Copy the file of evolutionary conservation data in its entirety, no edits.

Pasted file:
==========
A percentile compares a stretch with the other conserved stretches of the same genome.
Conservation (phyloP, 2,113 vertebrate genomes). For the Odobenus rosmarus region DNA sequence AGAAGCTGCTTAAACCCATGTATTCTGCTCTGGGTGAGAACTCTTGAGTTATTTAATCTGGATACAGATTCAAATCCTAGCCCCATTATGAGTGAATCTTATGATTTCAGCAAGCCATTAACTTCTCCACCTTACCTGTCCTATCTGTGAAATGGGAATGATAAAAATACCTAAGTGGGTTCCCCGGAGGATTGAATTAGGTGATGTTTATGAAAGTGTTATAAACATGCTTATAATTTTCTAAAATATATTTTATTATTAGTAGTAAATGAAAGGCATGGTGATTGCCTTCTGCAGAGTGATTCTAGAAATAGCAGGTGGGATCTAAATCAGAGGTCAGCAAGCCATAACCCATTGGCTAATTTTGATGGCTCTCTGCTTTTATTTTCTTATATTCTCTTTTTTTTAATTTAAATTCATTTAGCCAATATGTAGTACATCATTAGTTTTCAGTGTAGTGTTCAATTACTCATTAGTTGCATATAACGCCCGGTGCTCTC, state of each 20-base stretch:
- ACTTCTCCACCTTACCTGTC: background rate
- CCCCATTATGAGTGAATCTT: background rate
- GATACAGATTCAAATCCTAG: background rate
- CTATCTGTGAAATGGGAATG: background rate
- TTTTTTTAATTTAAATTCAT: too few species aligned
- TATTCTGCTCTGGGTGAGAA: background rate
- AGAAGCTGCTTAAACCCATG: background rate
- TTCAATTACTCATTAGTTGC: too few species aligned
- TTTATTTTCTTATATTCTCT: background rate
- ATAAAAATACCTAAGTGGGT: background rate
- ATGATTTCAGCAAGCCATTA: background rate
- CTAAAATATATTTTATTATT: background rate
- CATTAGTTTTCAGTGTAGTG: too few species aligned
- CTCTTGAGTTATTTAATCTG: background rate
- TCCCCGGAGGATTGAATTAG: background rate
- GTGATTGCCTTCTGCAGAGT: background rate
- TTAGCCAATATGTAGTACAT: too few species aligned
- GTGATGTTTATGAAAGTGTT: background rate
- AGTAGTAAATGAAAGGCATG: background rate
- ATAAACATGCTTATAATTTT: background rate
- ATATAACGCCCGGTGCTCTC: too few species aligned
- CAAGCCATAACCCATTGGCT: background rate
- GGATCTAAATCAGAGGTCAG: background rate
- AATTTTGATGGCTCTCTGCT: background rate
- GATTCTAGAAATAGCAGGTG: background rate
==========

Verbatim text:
A percentile compares a stretch with the other conserved stretches of the same genome.
Conservation (phyloP, 2,113 vertebrate genomes). For the Odobenus rosmarus region DNA sequence AGAAGCTGCTTAAACCCATGTATTCTGCTCTGGGTGAGAACTCTTGAGTTATTTAATCTGGATACAGATTCAAATCCTAGCCCCATTATGAGTGAATCTTATGATTTCAGCAAGCCATTAACTTCTCCACCTTACCTGTCCTATCTGTGAAATGGGAATGATAAAAATACCTAAGTGGGTTCCCCGGAGGATTGAATTAGGTGATGTTTATGAAAGTGTTATAAACATGCTTATAATTTTCTAAAATATATTTTATTATTAGTAGTAAATGAAAGGCATGGTGATTGCCTTCTGCAGAGTGATTCTAGAAATAGCAGGTGGGATCTAAATCAGAGGTCAGCAAGCCATAACCCATTGGCTAATTTTGATGGCTCTCTGCTTTTATTTTCTTATATTCTCTTTTTTTTAATTTAAATTCATTTAGCCAATATGTAGTACATCATTAGTTTTCAGTGTAGTGTTCAATTACTCATTAGTTGCATATAACGCCCGGTGCTCTC, state of each 20-base stretch:
- ACTTCTCCACCTTACCTGTC: background rate
- CCCCATTATGAGTGAATCTT: background rate
- GATACAGATTCAAATCCTAG: background rate
- CTATCTGTGAAATGGGAATG: background rate
- TTTTTTTAATTTAAATTCAT: too few species aligned
- TATTCTGCTCTGGGTGAGAA: background rate
- AGAAGCTGCTTAAACCCATG: background rate
- TTCAATTACTCATTAGTTGC: too few species aligned
- TTTATTTTCTTATATTCTCT: background rate
- ATAAAAATACCTAAGTGGGT: background rate
- ATGATTTCAGCAAGCCATTA: background rate
- CTAAAATATATTTTATTATT: background rate
- CATTAGTTTTCAGTGTAGTG: too few species aligned
- CTCTTGAGTTATTTAATCTG: background rate
- TCCCCGGAGGATTGAATTAG: background rate
- GTGATTGCCTTCTGCAGAGT: background rate
- TTAGCCAATATGTAGTACAT: too few species aligned
- GTGATGTTTATGAAAGTGTT: background rate
- AGTAGTAAATGAAAGGCATG: background rate
- ATAAACATGCTTATAATTTT: background rate
- ATATAACGCCCGGTGCTCTC: too few species aligned
- CAAGCCATAACCCATTGGCT: background rate
- GGATCTAAATCAGAGGTCAG: background rate
- AATTTTGATGGCTCTCTGCT: background rate
- GATTCTAGAAATAGCAGGTG: background rate